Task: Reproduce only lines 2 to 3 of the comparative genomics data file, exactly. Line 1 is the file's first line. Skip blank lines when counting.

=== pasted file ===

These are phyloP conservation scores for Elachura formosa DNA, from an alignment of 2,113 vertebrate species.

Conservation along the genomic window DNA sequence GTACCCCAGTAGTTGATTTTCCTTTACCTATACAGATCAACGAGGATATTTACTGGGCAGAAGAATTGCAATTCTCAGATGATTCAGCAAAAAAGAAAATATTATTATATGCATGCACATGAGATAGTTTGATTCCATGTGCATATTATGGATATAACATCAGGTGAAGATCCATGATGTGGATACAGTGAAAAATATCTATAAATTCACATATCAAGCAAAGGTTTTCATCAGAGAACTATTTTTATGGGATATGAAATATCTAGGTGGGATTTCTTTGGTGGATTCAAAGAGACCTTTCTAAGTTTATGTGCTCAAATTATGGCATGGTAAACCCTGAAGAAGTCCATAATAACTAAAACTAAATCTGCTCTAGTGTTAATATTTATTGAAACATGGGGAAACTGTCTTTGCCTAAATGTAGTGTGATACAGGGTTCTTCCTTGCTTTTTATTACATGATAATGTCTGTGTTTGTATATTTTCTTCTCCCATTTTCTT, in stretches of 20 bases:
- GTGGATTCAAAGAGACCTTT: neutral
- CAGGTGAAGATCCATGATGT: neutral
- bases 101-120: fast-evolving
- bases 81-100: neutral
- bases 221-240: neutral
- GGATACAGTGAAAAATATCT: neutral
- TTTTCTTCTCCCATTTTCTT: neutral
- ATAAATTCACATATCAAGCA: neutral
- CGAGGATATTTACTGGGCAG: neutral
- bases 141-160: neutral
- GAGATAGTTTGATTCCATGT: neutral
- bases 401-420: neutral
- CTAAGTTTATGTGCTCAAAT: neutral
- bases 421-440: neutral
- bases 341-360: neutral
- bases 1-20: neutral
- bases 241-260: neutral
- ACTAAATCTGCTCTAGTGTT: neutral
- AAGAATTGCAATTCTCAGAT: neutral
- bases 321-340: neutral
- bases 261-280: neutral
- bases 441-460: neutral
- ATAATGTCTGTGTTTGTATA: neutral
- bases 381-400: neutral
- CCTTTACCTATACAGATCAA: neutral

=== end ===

Conservation along the genomic window DNA sequence GTACCCCAGTAGTTGATTTTCCTTTACCTATACAGATCAACGAGGATATTTACTGGGCAGAAGAATTGCAATTCTCAGATGATTCAGCAAAAAAGAAAATATTATTATATGCATGCACATGAGATAGTTTGATTCCATGTGCATATTATGGATATAACATCAGGTGAAGATCCATGATGTGGATACAGTGAAAAATATCTATAAATTCACATATCAAGCAAAGGTTTTCATCAGAGAACTATTTTTATGGGATATGAAATATCTAGGTGGGATTTCTTTGGTGGATTCAAAGAGACCTTTCTAAGTTTATGTGCTCAAATTATGGCATGGTAAACCCTGAAGAAGTCCATAATAACTAAAACTAAATCTGCTCTAGTGTTAATATTTATTGAAACATGGGGAAACTGTCTTTGCCTAAATGTAGTGTGATACAGGGTTCTTCCTTGCTTTTTATTACATGATAATGTCTGTGTTTGTATATTTTCTTCTCCCATTTTCTT, in stretches of 20 bases:
- GTGGATTCAAAGAGACCTTT: neutral